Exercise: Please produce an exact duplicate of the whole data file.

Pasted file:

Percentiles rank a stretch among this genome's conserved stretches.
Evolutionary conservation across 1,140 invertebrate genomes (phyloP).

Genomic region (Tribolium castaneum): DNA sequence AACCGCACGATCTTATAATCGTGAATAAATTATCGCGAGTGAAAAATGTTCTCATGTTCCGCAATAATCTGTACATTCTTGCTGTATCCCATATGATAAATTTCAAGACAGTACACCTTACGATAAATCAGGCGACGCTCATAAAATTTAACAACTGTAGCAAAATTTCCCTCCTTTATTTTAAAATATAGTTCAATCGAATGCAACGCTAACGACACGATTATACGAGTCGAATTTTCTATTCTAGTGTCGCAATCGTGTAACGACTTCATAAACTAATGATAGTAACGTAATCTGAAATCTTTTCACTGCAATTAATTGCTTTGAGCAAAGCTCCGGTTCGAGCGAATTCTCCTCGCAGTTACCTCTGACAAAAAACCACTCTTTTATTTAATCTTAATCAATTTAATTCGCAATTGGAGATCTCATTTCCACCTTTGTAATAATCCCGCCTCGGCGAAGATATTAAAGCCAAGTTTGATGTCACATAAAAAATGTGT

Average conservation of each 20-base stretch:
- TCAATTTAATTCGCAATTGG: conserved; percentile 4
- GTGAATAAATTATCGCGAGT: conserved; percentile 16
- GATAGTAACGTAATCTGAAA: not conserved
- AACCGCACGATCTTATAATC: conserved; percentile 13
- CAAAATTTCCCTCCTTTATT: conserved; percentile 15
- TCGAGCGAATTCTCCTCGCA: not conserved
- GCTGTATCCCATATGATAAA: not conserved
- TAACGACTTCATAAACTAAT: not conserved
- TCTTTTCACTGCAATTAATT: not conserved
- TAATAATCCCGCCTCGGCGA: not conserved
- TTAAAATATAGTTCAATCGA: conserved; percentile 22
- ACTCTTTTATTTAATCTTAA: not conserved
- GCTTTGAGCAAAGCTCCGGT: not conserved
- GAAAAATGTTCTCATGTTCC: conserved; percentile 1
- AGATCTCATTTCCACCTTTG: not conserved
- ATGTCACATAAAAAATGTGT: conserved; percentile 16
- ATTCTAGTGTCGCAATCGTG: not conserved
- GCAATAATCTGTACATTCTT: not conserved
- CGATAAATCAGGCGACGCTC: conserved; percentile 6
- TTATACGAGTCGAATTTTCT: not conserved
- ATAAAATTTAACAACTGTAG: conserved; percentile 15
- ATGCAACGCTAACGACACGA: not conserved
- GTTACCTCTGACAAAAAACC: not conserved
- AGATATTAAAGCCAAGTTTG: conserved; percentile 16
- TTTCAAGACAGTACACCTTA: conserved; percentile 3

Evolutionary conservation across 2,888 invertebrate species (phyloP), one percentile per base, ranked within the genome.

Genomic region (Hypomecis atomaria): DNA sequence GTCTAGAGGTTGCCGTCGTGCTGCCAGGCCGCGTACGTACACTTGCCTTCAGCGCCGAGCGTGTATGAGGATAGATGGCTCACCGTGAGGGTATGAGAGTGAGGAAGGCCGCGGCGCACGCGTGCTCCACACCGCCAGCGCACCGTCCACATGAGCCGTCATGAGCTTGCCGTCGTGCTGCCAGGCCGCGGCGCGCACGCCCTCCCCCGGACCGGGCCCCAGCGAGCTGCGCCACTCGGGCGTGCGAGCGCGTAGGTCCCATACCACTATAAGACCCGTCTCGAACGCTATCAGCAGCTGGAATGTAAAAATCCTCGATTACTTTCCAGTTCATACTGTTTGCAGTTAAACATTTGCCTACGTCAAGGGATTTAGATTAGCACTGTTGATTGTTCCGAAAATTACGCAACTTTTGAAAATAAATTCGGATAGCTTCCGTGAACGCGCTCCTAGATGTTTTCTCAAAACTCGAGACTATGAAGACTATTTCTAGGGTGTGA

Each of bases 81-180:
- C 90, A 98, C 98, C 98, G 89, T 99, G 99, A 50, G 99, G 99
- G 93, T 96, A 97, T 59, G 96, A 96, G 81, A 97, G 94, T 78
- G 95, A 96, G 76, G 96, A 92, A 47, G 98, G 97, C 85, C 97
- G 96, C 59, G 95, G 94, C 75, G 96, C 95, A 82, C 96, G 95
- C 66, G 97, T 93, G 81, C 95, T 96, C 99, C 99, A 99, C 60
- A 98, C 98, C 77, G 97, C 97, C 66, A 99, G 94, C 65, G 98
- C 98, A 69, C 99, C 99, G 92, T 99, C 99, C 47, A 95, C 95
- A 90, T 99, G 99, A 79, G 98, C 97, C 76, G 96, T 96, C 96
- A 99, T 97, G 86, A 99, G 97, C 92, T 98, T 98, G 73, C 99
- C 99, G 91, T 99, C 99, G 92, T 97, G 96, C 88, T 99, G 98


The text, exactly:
Percentiles rank a stretch among this genome's conserved stretches.
Evolutionary conservation across 1,140 invertebrate genomes (phyloP).

Genomic region (Tribolium castaneum): DNA sequence AACCGCACGATCTTATAATCGTGAATAAATTATCGCGAGTGAAAAATGTTCTCATGTTCCGCAATAATCTGTACATTCTTGCTGTATCCCATATGATAAATTTCAAGACAGTACACCTTACGATAAATCAGGCGACGCTCATAAAATTTAACAACTGTAGCAAAATTTCCCTCCTTTATTTTAAAATATAGTTCAATCGAATGCAACGCTAACGACACGATTATACGAGTCGAATTTTCTATTCTAGTGTCGCAATCGTGTAACGACTTCATAAACTAATGATAGTAACGTAATCTGAAATCTTTTCACTGCAATTAATTGCTTTGAGCAAAGCTCCGGTTCGAGCGAATTCTCCTCGCAGTTACCTCTGACAAAAAACCACTCTTTTATTTAATCTTAATCAATTTAATTCGCAATTGGAGATCTCATTTCCACCTTTGTAATAATCCCGCCTCGGCGAAGATATTAAAGCCAAGTTTGATGTCACATAAAAAATGTGT

Average conservation of each 20-base stretch:
- TCAATTTAATTCGCAATTGG: conserved; percentile 4
- GTGAATAAATTATCGCGAGT: conserved; percentile 16
- GATAGTAACGTAATCTGAAA: not conserved
- AACCGCACGATCTTATAATC: conserved; percentile 13
- CAAAATTTCCCTCCTTTATT: conserved; percentile 15
- TCGAGCGAATTCTCCTCGCA: not conserved
- GCTGTATCCCATATGATAAA: not conserved
- TAACGACTTCATAAACTAAT: not conserved
- TCTTTTCACTGCAATTAATT: not conserved
- TAATAATCCCGCCTCGGCGA: not conserved
- TTAAAATATAGTTCAATCGA: conserved; percentile 22
- ACTCTTTTATTTAATCTTAA: not conserved
- GCTTTGAGCAAAGCTCCGGT: not conserved
- GAAAAATGTTCTCATGTTCC: conserved; percentile 1
- AGATCTCATTTCCACCTTTG: not conserved
- ATGTCACATAAAAAATGTGT: conserved; percentile 16
- ATTCTAGTGTCGCAATCGTG: not conserved
- GCAATAATCTGTACATTCTT: not conserved
- CGATAAATCAGGCGACGCTC: conserved; percentile 6
- TTATACGAGTCGAATTTTCT: not conserved
- ATAAAATTTAACAACTGTAG: conserved; percentile 15
- ATGCAACGCTAACGACACGA: not conserved
- GTTACCTCTGACAAAAAACC: not conserved
- AGATATTAAAGCCAAGTTTG: conserved; percentile 16
- TTTCAAGACAGTACACCTTA: conserved; percentile 3

Evolutionary conservation across 2,888 invertebrate species (phyloP), one percentile per base, ranked within the genome.

Genomic region (Hypomecis atomaria): DNA sequence GTCTAGAGGTTGCCGTCGTGCTGCCAGGCCGCGTACGTACACTTGCCTTCAGCGCCGAGCGTGTATGAGGATAGATGGCTCACCGTGAGGGTATGAGAGTGAGGAAGGCCGCGGCGCACGCGTGCTCCACACCGCCAGCGCACCGTCCACATGAGCCGTCATGAGCTTGCCGTCGTGCTGCCAGGCCGCGGCGCGCACGCCCTCCCCCGGACCGGGCCCCAGCGAGCTGCGCCACTCGGGCGTGCGAGCGCGTAGGTCCCATACCACTATAAGACCCGTCTCGAACGCTATCAGCAGCTGGAATGTAAAAATCCTCGATTACTTTCCAGTTCATACTGTTTGCAGTTAAACATTTGCCTACGTCAAGGGATTTAGATTAGCACTGTTGATTGTTCCGAAAATTACGCAACTTTTGAAAATAAATTCGGATAGCTTCCGTGAACGCGCTCCTAGATGTTTTCTCAAAACTCGAGACTATGAAGACTATTTCTAGGGTGTGA

Each of bases 81-180:
- C 90, A 98, C 98, C 98, G 89, T 99, G 99, A 50, G 99, G 99
- G 93, T 96, A 97, T 59, G 96, A 96, G 81, A 97, G 94, T 78
- G 95, A 96, G 76, G 96, A 92, A 47, G 98, G 97, C 85, C 97
- G 96, C 59, G 95, G 94, C 75, G 96, C 95, A 82, C 96, G 95
- C 66, G 97, T 93, G 81, C 95, T 96, C 99, C 99, A 99, C 60
- A 98, C 98, C 77, G 97, C 97, C 66, A 99, G 94, C 65, G 98
- C 98, A 69, C 99, C 99, G 92, T 99, C 99, C 47, A 95, C 95
- A 90, T 99, G 99, A 79, G 98, C 97, C 76, G 96, T 96, C 96
- A 99, T 97, G 86, A 99, G 97, C 92, T 98, T 98, G 73, C 99
- C 99, G 91, T 99, C 99, G 92, T 97, G 96, C 88, T 99, G 98